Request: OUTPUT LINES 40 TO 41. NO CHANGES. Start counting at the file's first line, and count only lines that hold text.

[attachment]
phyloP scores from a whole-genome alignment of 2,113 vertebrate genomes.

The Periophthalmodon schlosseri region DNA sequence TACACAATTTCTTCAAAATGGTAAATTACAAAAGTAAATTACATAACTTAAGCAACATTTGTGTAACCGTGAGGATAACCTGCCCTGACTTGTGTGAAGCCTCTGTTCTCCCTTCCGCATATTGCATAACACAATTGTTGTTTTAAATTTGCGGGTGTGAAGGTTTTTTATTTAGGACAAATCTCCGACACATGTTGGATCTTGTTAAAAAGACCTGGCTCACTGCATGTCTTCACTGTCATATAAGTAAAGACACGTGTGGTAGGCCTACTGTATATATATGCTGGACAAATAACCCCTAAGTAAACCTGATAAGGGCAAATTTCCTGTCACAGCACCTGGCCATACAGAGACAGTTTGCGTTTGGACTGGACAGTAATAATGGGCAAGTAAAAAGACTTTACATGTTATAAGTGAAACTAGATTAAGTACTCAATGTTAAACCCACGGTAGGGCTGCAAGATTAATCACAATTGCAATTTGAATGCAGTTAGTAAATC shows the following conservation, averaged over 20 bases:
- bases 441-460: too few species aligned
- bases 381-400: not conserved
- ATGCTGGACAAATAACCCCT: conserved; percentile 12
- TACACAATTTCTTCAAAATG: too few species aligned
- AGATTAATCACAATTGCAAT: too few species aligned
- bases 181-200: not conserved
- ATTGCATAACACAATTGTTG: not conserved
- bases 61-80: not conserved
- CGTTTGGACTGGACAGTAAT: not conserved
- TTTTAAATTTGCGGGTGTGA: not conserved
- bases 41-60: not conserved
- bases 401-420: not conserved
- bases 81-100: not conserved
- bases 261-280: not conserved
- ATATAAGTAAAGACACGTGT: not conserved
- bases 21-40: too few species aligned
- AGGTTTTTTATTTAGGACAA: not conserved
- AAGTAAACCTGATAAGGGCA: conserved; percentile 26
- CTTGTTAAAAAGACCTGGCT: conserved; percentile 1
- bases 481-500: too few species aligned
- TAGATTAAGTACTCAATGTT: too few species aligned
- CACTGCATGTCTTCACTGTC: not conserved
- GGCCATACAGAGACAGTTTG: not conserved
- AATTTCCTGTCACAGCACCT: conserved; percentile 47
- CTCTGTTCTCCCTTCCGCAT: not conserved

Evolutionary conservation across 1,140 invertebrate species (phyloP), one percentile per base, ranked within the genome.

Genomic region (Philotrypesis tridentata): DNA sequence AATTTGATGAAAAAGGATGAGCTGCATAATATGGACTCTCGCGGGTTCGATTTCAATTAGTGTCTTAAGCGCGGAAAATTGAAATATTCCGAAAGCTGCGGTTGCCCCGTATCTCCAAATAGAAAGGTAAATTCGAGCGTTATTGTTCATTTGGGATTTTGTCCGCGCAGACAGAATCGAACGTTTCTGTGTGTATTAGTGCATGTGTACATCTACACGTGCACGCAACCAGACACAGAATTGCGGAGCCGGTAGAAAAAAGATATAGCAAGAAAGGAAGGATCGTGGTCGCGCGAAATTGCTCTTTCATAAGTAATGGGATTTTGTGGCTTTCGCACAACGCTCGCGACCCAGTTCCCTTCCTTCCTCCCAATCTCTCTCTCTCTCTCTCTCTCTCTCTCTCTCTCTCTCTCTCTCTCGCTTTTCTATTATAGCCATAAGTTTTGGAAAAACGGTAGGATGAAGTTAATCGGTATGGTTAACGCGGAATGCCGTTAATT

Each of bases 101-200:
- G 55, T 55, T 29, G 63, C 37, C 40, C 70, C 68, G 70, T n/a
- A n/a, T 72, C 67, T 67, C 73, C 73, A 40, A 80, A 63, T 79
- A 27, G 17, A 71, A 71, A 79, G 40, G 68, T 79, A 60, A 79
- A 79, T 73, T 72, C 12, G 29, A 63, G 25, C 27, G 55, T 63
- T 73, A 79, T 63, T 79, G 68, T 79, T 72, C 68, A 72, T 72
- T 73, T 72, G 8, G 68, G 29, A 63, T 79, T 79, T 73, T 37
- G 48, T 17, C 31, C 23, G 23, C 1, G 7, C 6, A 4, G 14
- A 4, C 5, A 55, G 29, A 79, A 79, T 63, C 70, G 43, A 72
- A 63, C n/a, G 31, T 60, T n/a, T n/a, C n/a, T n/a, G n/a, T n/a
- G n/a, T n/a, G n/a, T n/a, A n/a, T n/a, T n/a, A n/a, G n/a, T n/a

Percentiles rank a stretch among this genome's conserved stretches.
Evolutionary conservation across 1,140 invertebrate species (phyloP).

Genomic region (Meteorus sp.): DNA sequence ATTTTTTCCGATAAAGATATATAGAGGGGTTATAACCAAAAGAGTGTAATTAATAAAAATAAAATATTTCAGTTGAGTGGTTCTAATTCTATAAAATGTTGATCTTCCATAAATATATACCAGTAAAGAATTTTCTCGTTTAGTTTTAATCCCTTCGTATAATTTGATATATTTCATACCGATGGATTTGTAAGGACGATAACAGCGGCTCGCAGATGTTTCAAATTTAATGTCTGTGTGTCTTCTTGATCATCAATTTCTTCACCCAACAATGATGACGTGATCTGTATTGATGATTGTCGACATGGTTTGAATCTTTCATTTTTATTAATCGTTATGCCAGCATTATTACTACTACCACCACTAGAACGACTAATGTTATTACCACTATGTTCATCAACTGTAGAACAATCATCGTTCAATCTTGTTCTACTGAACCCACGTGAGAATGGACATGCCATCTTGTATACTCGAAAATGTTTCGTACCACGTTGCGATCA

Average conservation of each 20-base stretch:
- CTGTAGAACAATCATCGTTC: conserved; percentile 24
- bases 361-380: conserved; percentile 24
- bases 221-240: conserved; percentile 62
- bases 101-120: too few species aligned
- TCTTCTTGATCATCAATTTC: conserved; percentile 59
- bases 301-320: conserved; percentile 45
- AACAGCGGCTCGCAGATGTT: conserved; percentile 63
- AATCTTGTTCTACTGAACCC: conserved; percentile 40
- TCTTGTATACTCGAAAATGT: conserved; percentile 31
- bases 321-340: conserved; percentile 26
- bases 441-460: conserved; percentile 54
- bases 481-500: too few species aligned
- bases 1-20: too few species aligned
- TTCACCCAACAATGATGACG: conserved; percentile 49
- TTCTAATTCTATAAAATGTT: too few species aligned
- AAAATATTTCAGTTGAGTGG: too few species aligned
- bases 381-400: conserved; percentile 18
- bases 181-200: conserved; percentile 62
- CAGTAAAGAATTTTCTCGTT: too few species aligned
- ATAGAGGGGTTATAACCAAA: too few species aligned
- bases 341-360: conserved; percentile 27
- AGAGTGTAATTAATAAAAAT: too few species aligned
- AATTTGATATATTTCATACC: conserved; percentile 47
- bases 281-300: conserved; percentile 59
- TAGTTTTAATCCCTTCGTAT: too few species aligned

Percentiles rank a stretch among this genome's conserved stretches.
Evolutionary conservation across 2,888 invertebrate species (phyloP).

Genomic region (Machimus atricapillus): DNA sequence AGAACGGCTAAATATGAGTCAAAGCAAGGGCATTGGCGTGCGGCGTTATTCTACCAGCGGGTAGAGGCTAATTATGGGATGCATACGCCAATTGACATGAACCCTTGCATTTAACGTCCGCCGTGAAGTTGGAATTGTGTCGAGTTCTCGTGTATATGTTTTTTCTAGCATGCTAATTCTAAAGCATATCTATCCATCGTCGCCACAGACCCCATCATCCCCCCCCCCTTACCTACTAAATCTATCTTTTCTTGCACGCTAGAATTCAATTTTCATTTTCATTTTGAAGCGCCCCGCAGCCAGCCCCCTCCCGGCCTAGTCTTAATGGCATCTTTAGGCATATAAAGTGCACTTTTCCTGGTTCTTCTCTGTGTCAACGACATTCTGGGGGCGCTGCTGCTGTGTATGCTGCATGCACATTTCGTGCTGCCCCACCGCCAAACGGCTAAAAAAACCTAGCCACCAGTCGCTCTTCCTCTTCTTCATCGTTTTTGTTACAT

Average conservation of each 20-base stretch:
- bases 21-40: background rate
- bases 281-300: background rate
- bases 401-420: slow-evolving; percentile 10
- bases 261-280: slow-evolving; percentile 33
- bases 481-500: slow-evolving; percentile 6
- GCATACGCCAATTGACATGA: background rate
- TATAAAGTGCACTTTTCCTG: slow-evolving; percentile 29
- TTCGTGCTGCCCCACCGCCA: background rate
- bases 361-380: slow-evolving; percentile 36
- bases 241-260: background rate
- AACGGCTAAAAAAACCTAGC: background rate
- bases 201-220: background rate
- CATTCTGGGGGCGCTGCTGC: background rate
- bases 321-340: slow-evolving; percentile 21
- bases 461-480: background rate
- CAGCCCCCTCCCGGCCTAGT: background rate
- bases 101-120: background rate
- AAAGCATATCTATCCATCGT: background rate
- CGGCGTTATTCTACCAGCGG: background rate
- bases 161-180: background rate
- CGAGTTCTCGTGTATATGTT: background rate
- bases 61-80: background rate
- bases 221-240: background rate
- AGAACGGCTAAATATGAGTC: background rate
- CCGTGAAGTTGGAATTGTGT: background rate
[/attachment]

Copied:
- G n/a, T n/a, G n/a, T n/a, A n/a, T n/a, T n/a, A n/a, G n/a, T n/a

Percentiles rank a stretch among this genome's conserved stretches.